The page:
My chameleon vomited!!!!

Freedom1

Member
I have a year old female veiled chameleon. Last night she threw up and i found undigested crickets in it and dirt. I don't know how she got to her dirt as I have flat rocks all over the top of my plant at the bottom of her cage. Just wondering what I should do to prevent her throwing up again. I did switch to large crickets recently. Maybe she's not ready for them? I have a 60 watt daylight blue bulb and a 5.0 UVB bulb. This morning she seems fine and seems really hungry. How much should I feed her considering she threw up?
 

Angelwolf

Chameleon Enthusiast
Personally, I would go back to the size of crickets that you know she can handle. Also, it's not good to feed a female cham every day. You should fill out the "help form" and also send a message to @jannb. She had invaluable knowledge regarding female chams.
 

Brodybreaux25

Chameleon Enthusiast
Chameleon Info:
  • Your Chameleon - The species, sex, and age of your chameleon. How long has it been in your care?
  • Handling - How often do you handle your chameleon?
  • Feeding - What are you feeding your cham? What amount? What is the schedule? How are you gut-loading your feeders?
  • Supplements - What brand and type of calcium and vitamin products are you dusting your feeders with and what is the schedule?
  • Watering - What kind of watering technique do you use? How often and how long to you mist? Do you see your chameleon drinking?
  • Fecal Description - Briefly note colors and consistency from recent droppings. Has this chameleon ever been tested for parasites?
  • History - Any previous information about your cham that might be useful to others when trying to help you.
Cage Info:
  • Cage Type - Describe your cage (Glass, Screen, Combo?) What are the dimensions?
  • Lighting - What brand, model, and types of lighting are you using? What is your daily lighting schedule?
  • Temperature - What temp range have you created (cage floor to basking spot)? Lowest overnight temp? How do you measure these temps?
  • Humidity - What are your humidity levels? How are you creating and maintaining these levels? What do you use to measure humidity?
  • Plants - Are you using live plants? If so, what kind?
  • Placement - Where is your cage located? Is it near any fans, air vents, or high traffic areas? At what height is the top of the cage relative to your room floor?
  • Location - Where are you geographically located?
Current Problem - The current problem you are concerned about.

--------------

Please Note:
  1. The more details you provide the better and more accurate help you will receive.
  2. Photos can be very helpful.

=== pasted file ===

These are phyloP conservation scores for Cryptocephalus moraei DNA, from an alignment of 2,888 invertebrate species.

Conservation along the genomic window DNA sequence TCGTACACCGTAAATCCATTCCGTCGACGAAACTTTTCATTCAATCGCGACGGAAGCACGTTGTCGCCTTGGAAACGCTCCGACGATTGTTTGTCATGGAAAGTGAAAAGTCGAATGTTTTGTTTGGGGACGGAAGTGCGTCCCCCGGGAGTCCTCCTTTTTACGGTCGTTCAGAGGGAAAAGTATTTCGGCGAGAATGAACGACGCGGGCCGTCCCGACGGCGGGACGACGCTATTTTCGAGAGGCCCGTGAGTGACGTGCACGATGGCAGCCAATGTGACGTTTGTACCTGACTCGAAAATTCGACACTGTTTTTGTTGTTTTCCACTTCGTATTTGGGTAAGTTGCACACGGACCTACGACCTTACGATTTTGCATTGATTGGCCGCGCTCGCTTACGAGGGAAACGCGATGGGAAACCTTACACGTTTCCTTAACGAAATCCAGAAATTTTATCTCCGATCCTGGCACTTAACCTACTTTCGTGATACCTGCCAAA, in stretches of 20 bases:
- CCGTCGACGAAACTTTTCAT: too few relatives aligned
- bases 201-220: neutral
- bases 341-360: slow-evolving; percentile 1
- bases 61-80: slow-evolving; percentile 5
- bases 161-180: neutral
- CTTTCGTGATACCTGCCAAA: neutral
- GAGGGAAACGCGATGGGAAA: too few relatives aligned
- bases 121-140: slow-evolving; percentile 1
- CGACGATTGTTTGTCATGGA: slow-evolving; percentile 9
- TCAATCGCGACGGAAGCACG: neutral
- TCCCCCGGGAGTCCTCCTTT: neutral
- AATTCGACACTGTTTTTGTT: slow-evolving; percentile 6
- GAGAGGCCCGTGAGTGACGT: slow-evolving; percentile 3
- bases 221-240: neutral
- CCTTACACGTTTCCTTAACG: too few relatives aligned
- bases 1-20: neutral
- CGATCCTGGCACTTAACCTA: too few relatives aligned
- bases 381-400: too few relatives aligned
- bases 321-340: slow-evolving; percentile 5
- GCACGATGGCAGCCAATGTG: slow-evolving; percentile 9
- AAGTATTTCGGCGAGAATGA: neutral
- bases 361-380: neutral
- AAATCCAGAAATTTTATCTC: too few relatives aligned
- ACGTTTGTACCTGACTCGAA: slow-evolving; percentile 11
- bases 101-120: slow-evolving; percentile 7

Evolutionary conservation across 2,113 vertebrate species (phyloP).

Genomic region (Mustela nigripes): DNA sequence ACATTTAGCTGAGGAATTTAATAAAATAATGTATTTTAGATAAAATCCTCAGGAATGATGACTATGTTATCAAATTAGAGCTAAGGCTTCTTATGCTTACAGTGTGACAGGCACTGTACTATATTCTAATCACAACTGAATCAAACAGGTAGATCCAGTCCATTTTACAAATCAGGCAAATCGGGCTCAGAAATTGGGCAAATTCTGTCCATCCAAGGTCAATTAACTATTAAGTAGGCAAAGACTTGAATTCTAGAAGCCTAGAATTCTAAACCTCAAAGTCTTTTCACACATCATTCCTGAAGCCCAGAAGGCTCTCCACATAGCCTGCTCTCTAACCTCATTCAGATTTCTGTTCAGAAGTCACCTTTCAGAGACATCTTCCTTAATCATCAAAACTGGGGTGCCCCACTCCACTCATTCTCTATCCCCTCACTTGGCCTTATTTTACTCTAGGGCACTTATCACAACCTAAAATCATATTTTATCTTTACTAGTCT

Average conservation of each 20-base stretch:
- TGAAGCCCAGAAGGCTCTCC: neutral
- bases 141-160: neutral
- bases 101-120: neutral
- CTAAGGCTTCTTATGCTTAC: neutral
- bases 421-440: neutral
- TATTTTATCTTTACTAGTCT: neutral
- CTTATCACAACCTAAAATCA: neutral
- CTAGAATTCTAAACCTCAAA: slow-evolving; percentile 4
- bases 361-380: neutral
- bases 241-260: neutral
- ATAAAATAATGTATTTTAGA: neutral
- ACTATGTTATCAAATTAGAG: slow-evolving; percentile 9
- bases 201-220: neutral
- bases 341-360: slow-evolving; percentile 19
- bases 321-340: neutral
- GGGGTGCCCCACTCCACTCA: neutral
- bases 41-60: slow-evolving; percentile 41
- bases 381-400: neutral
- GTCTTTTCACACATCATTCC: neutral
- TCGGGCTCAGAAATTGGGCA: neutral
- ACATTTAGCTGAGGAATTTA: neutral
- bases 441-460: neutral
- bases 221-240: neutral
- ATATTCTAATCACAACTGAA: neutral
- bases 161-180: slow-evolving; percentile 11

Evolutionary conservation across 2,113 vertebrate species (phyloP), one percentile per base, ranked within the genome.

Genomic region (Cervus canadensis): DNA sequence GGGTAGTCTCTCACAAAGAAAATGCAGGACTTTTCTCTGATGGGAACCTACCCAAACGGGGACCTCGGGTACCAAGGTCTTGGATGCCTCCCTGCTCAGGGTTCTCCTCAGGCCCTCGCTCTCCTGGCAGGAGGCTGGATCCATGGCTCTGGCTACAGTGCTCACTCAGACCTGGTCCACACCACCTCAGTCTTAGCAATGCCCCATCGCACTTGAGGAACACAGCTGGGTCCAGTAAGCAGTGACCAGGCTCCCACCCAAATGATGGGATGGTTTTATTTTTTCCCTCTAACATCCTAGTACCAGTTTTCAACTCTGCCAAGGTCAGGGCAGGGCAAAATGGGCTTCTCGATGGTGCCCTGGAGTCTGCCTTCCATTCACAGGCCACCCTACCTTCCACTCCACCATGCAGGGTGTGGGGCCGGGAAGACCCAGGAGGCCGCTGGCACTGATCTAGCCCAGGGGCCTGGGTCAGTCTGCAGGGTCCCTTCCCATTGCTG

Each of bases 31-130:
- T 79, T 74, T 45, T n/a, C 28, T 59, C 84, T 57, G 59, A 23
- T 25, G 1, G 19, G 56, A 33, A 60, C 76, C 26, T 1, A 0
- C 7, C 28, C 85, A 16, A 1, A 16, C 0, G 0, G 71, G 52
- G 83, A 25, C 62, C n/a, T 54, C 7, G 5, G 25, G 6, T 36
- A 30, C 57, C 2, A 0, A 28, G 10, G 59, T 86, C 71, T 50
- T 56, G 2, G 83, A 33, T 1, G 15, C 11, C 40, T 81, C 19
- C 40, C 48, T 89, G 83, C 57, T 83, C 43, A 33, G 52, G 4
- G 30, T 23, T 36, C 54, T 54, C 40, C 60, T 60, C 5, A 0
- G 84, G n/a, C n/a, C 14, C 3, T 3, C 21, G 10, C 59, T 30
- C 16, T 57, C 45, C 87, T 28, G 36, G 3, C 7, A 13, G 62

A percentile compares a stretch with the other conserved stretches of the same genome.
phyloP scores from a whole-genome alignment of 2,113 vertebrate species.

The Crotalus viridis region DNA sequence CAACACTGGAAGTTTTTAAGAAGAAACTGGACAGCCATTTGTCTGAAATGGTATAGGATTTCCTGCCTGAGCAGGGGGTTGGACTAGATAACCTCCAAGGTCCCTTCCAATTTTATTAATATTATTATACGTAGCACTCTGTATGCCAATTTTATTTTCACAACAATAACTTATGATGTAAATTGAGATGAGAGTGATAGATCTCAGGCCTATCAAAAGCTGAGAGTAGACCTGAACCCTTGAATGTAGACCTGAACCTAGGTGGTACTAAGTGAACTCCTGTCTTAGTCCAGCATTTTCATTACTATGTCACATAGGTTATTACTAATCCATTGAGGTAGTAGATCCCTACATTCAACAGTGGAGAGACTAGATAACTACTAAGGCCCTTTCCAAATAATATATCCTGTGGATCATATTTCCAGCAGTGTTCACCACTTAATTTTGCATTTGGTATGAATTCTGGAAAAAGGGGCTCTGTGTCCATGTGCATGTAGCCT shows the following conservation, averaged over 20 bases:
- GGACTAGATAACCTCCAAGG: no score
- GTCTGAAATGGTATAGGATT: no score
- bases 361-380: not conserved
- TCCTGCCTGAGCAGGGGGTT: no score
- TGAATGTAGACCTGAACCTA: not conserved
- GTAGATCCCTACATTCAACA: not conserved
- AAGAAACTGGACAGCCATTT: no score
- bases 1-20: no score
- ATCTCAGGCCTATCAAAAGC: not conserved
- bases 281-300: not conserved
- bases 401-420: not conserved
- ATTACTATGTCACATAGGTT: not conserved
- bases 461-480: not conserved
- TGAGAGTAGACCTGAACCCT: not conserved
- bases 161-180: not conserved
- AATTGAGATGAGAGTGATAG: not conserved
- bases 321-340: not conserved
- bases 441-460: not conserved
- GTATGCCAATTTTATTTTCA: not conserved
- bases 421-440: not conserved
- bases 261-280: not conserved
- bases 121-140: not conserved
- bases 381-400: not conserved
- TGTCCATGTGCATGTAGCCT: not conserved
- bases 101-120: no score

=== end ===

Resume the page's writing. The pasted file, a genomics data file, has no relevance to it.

Freedom1

Member
Thank you. Since she is a year old and seem
Chameleon Info:
  • Your Chameleon - She is a year old female veiled chameleon
  • Handling - I handle her about 30 minutes a day
  • Feeding - I feed her about 10 medium crickets a day with the occasional Hornworm. I just recently switched to large crickets due to her size and age. Every now and then i will get Dubia roaches and feed her those instead. I gut load them with sweet potato's and cricket water(yellow liquid chunks). I also have a cup in her cage which i will sometimes put her food in. She will go over and pluck them right out of the cup. Of course I clean it about three times a week but I do this to prevent any sort of cricket bite.
  • Supplements - About twice a month I dust her crickets with repitivite mulitvitamins. Every other week I dust them with D3.
  • Watering - I spray her cage for a good 3 minutes at least 5 times a day. I also spray the top of her netted cage so it will drip down throughout the day. I see her drink often off of her plants leaves.
  • Fecal Description - She poops about once or twice a week.
  • History - I did get her from Pet Smart which I understand isn't the best place at taking care of chameleons. They told me she was a boy but after researching I found out that she's a girl. She has laid eggs twice now. The first time 44 eggs and the second time 52 eggs.
Cage Info:
  • Cage Type - It is a screen cage sitting on a small but sturdy table. It's dimensions are 30'' by 16''. Since the cage is sitting on top of table she is 50'' off the ground.
  • Lighting - I am using a 60 watt day light and a 5.0 UVB. Her light fixture is from the brand Zoo Med. I switch out the bulbs every couple of months. I will wake her up at around 8 a.m. and putting her to sleep around 8 p.m giving her a full 12 hours of sleep.
  • Temperature - The basking spot of her cage is around 80 F. And the bottom of her cage is around 75 F. It can get as low as 40 -50 F overnight. I use a hanging thermometer on the side of her cage. it recently broke so I going to buy a new one ASAP.
  • Humidity - Her humidity during the day can be anywhere from 50% to 60%. During the night it doesn't go below 40% and right before bed her humidity is around 70-80%. I don't really know the brand of the humidity checker but it is small and circular and sits about halfway from the top to the bottom of the cage. I also wrap a light sheet around the cage so there's still ventilation but it will help keep in humidity.